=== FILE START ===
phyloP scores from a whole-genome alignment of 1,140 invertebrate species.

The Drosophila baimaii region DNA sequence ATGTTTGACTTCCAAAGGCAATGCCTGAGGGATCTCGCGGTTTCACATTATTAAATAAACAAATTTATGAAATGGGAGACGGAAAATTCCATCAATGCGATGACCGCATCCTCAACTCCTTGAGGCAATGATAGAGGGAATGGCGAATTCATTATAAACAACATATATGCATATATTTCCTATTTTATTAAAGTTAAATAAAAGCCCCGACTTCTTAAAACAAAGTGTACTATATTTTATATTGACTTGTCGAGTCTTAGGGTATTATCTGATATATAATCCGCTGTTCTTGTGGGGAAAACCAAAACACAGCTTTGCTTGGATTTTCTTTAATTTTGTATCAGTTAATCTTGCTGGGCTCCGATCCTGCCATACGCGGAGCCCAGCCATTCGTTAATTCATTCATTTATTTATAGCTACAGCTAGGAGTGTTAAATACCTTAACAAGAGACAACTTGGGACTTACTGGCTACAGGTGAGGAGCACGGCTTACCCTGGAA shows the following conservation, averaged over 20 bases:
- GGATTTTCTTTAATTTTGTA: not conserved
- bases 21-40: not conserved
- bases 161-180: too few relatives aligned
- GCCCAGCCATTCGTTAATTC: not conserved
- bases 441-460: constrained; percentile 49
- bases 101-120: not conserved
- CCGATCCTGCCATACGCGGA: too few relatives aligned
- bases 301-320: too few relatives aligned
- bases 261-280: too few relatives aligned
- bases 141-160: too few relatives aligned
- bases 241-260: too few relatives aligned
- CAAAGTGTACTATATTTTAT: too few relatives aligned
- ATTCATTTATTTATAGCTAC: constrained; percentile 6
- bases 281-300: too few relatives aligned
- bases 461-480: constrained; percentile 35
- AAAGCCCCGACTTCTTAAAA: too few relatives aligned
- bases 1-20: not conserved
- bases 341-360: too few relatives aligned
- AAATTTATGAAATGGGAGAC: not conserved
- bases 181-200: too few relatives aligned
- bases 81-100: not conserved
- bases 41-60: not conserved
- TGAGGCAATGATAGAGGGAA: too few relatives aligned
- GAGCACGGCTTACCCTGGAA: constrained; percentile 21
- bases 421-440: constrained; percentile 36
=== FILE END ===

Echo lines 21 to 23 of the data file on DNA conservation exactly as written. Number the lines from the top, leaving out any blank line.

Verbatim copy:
- AAATTTATGAAATGGGAGAC: not conserved
- bases 181-200: too few relatives aligned
- bases 81-100: not conserved